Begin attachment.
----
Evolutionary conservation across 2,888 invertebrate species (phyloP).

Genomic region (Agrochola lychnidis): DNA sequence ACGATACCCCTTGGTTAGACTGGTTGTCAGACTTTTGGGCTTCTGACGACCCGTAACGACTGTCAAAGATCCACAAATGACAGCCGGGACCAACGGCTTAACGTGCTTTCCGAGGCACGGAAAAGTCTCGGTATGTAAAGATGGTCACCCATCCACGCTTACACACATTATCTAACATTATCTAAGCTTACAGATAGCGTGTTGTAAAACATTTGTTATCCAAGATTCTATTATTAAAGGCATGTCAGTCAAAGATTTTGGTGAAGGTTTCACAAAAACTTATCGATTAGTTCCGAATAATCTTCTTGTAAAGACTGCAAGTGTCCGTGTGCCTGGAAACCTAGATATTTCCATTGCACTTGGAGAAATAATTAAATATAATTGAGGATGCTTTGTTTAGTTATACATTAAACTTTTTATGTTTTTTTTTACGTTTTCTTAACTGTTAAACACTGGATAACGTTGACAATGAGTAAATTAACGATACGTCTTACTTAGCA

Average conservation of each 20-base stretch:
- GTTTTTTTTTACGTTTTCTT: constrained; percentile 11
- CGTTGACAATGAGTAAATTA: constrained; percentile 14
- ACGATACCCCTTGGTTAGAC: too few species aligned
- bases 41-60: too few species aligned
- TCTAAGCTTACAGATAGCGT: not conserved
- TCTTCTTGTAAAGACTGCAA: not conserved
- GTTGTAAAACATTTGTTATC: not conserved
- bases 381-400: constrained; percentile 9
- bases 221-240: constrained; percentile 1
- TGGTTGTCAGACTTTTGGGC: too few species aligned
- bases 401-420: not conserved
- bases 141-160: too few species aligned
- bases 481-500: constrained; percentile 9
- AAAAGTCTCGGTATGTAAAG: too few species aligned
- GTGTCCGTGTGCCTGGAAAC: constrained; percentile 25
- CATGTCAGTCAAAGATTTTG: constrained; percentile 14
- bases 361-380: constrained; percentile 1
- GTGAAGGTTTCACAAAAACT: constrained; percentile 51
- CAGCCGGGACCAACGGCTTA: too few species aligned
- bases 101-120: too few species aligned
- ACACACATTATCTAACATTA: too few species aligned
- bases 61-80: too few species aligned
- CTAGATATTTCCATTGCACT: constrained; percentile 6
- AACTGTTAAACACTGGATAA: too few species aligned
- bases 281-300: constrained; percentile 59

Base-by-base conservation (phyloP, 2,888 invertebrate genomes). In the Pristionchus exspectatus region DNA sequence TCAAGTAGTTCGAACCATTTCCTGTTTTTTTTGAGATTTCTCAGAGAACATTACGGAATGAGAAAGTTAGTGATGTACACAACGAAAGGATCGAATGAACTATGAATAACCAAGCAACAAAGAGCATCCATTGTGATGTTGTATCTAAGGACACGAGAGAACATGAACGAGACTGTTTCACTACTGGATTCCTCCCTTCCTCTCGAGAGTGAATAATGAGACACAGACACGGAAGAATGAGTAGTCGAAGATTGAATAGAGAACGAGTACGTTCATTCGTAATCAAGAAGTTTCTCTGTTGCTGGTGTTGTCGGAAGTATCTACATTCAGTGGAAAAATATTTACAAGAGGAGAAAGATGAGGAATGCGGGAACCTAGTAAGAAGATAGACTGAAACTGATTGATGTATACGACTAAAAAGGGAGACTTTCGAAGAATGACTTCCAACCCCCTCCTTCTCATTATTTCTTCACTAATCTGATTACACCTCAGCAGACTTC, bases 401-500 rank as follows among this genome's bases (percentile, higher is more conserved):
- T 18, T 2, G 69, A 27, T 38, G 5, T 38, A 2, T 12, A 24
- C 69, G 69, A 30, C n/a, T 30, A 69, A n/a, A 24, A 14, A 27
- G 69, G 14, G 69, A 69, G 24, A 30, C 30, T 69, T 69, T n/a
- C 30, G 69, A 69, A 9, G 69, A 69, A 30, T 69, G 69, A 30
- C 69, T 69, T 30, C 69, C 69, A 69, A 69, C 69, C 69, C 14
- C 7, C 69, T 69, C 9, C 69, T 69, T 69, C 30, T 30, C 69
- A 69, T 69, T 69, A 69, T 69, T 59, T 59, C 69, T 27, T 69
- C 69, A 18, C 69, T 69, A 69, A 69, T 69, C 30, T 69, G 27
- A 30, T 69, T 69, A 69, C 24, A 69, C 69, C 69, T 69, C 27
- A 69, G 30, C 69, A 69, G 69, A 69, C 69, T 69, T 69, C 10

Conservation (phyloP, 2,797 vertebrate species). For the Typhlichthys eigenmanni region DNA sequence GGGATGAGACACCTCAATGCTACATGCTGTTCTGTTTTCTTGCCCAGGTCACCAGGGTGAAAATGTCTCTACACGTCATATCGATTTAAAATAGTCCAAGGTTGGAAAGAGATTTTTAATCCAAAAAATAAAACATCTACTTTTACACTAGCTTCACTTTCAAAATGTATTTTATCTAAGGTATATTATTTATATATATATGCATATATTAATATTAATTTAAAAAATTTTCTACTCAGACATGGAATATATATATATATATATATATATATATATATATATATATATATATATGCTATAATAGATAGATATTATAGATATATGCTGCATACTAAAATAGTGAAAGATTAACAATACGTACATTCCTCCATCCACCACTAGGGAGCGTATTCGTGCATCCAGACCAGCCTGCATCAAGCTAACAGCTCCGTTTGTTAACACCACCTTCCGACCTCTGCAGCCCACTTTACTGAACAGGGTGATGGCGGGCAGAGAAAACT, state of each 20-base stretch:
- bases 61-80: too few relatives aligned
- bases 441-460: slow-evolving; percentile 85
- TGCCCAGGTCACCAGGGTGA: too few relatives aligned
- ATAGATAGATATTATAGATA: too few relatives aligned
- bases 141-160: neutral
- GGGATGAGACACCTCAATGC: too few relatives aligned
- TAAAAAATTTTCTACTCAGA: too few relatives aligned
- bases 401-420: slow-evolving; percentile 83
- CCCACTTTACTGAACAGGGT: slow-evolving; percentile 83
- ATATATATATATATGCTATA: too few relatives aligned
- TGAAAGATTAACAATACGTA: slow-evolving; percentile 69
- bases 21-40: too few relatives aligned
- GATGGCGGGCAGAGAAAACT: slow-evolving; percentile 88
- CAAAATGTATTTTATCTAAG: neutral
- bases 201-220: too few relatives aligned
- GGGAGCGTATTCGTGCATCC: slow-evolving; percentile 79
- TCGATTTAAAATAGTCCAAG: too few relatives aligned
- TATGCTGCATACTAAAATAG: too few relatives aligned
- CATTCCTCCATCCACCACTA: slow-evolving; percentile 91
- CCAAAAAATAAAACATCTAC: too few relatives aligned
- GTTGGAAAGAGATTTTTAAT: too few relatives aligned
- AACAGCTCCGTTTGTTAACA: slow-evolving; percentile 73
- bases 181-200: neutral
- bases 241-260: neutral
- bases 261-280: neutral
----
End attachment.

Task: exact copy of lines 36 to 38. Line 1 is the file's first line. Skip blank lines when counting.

- A 69, T 69, T 69, A 69, T 69, T 59, T 59, C 69, T 27, T 69
- C 69, A 18, C 69, T 69, A 69, A 69, T 69, C 30, T 69, G 27
- A 30, T 69, T 69, A 69, C 24, A 69, C 69, C 69, T 69, C 27